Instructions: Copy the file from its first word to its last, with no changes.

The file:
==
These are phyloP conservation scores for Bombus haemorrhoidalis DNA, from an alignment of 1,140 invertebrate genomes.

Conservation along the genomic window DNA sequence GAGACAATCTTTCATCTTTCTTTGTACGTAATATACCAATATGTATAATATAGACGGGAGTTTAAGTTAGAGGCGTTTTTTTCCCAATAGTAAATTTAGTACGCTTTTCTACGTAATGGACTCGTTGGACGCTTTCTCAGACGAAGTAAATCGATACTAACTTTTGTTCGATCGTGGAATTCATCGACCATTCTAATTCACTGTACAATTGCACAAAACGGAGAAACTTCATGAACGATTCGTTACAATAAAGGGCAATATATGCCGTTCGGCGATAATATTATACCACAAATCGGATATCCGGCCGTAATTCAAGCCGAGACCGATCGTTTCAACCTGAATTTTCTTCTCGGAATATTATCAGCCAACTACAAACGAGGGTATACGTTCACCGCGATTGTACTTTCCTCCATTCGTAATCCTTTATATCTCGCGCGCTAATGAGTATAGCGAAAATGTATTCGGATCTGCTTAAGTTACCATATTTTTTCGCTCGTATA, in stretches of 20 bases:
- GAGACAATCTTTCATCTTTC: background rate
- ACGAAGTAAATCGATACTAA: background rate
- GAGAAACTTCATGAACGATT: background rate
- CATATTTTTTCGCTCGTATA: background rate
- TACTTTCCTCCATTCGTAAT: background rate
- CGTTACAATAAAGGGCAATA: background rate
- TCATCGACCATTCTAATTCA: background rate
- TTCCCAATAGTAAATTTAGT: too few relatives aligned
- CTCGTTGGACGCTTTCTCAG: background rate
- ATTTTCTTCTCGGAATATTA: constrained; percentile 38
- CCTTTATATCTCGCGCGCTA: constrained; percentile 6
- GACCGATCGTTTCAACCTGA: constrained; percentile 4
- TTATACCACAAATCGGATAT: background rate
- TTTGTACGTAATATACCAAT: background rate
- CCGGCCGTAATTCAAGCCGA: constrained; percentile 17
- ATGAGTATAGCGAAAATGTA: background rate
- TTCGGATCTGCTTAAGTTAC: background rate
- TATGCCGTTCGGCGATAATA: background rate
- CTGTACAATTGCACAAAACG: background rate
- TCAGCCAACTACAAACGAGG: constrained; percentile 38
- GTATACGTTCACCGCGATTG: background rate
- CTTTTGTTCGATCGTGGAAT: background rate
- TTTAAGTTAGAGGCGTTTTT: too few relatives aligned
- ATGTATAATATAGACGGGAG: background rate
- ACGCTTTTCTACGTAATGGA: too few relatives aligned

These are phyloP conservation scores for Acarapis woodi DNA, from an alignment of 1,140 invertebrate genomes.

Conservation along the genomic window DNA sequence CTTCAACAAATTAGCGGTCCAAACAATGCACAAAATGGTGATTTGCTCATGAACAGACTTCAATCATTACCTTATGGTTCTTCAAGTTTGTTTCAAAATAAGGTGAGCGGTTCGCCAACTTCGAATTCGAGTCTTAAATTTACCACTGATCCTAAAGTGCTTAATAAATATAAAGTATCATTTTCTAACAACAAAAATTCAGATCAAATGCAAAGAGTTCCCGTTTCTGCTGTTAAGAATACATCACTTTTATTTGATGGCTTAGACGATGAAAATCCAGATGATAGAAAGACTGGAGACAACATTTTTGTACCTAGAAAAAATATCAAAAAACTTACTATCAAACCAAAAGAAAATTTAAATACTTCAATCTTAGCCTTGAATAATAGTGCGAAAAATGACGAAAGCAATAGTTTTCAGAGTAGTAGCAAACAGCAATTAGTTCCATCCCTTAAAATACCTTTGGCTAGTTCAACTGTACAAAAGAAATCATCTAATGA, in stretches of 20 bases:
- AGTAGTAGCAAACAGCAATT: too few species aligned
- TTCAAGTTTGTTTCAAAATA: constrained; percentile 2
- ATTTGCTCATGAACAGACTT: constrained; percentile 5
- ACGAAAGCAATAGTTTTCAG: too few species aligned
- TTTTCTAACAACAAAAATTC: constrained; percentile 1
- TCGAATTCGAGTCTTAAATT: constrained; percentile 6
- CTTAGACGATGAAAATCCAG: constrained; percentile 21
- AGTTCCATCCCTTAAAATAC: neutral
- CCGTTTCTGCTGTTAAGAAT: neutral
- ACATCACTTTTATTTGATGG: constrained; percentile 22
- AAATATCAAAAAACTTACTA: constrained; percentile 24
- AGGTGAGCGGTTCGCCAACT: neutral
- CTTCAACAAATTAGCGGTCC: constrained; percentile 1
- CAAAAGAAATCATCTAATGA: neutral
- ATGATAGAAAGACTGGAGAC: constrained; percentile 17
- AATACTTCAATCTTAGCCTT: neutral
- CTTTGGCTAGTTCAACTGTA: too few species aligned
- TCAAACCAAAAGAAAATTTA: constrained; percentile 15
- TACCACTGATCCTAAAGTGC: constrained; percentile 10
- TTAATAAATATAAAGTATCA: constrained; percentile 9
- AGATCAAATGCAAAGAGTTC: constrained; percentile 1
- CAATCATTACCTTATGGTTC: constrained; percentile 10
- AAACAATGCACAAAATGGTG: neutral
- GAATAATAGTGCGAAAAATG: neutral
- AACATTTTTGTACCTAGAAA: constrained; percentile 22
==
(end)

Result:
These are phyloP conservation scores for Bombus haemorrhoidalis DNA, from an alignment of 1,140 invertebrate genomes.

Conservation along the genomic window DNA sequence GAGACAATCTTTCATCTTTCTTTGTACGTAATATACCAATATGTATAATATAGACGGGAGTTTAAGTTAGAGGCGTTTTTTTCCCAATAGTAAATTTAGTACGCTTTTCTACGTAATGGACTCGTTGGACGCTTTCTCAGACGAAGTAAATCGATACTAACTTTTGTTCGATCGTGGAATTCATCGACCATTCTAATTCACTGTACAATTGCACAAAACGGAGAAACTTCATGAACGATTCGTTACAATAAAGGGCAATATATGCCGTTCGGCGATAATATTATACCACAAATCGGATATCCGGCCGTAATTCAAGCCGAGACCGATCGTTTCAACCTGAATTTTCTTCTCGGAATATTATCAGCCAACTACAAACGAGGGTATACGTTCACCGCGATTGTACTTTCCTCCATTCGTAATCCTTTATATCTCGCGCGCTAATGAGTATAGCGAAAATGTATTCGGATCTGCTTAAGTTACCATATTTTTTCGCTCGTATA, in stretches of 20 bases:
- GAGACAATCTTTCATCTTTC: background rate
- ACGAAGTAAATCGATACTAA: background rate
- GAGAAACTTCATGAACGATT: background rate
- CATATTTTTTCGCTCGTATA: background rate
- TACTTTCCTCCATTCGTAAT: background rate
- CGTTACAATAAAGGGCAATA: background rate
- TCATCGACCATTCTAATTCA: background rate
- TTCCCAATAGTAAATTTAGT: too few relatives aligned
- CTCGTTGGACGCTTTCTCAG: background rate
- ATTTTCTTCTCGGAATATTA: constrained; percentile 38
- CCTTTATATCTCGCGCGCTA: constrained; percentile 6
- GACCGATCGTTTCAACCTGA: constrained; percentile 4
- TTATACCACAAATCGGATAT: background rate
- TTTGTACGTAATATACCAAT: background rate
- CCGGCCGTAATTCAAGCCGA: constrained; percentile 17
- ATGAGTATAGCGAAAATGTA: background rate
- TTCGGATCTGCTTAAGTTAC: background rate
- TATGCCGTTCGGCGATAATA: background rate
- CTGTACAATTGCACAAAACG: background rate
- TCAGCCAACTACAAACGAGG: constrained; percentile 38
- GTATACGTTCACCGCGATTG: background rate
- CTTTTGTTCGATCGTGGAAT: background rate
- TTTAAGTTAGAGGCGTTTTT: too few relatives aligned
- ATGTATAATATAGACGGGAG: background rate
- ACGCTTTTCTACGTAATGGA: too few relatives aligned

These are phyloP conservation scores for Acarapis woodi DNA, from an alignment of 1,140 invertebrate genomes.

Conservation along the genomic window DNA sequence CTTCAACAAATTAGCGGTCCAAACAATGCACAAAATGGTGATTTGCTCATGAACAGACTTCAATCATTACCTTATGGTTCTTCAAGTTTGTTTCAAAATAAGGTGAGCGGTTCGCCAACTTCGAATTCGAGTCTTAAATTTACCACTGATCCTAAAGTGCTTAATAAATATAAAGTATCATTTTCTAACAACAAAAATTCAGATCAAATGCAAAGAGTTCCCGTTTCTGCTGTTAAGAATACATCACTTTTATTTGATGGCTTAGACGATGAAAATCCAGATGATAGAAAGACTGGAGACAACATTTTTGTACCTAGAAAAAATATCAAAAAACTTACTATCAAACCAAAAGAAAATTTAAATACTTCAATCTTAGCCTTGAATAATAGTGCGAAAAATGACGAAAGCAATAGTTTTCAGAGTAGTAGCAAACAGCAATTAGTTCCATCCCTTAAAATACCTTTGGCTAGTTCAACTGTACAAAAGAAATCATCTAATGA, in stretches of 20 bases:
- AGTAGTAGCAAACAGCAATT: too few species aligned
- TTCAAGTTTGTTTCAAAATA: constrained; percentile 2
- ATTTGCTCATGAACAGACTT: constrained; percentile 5
- ACGAAAGCAATAGTTTTCAG: too few species aligned
- TTTTCTAACAACAAAAATTC: constrained; percentile 1
- TCGAATTCGAGTCTTAAATT: constrained; percentile 6
- CTTAGACGATGAAAATCCAG: constrained; percentile 21
- AGTTCCATCCCTTAAAATAC: neutral
- CCGTTTCTGCTGTTAAGAAT: neutral
- ACATCACTTTTATTTGATGG: constrained; percentile 22
- AAATATCAAAAAACTTACTA: constrained; percentile 24
- AGGTGAGCGGTTCGCCAACT: neutral
- CTTCAACAAATTAGCGGTCC: constrained; percentile 1
- CAAAAGAAATCATCTAATGA: neutral
- ATGATAGAAAGACTGGAGAC: constrained; percentile 17
- AATACTTCAATCTTAGCCTT: neutral
- CTTTGGCTAGTTCAACTGTA: too few species aligned
- TCAAACCAAAAGAAAATTTA: constrained; percentile 15
- TACCACTGATCCTAAAGTGC: constrained; percentile 10
- TTAATAAATATAAAGTATCA: constrained; percentile 9
- AGATCAAATGCAAAGAGTTC: constrained; percentile 1
- CAATCATTACCTTATGGTTC: constrained; percentile 10
- AAACAATGCACAAAATGGTG: neutral
- GAATAATAGTGCGAAAAATG: neutral
- AACATTTTTGTACCTAGAAA: constrained; percentile 22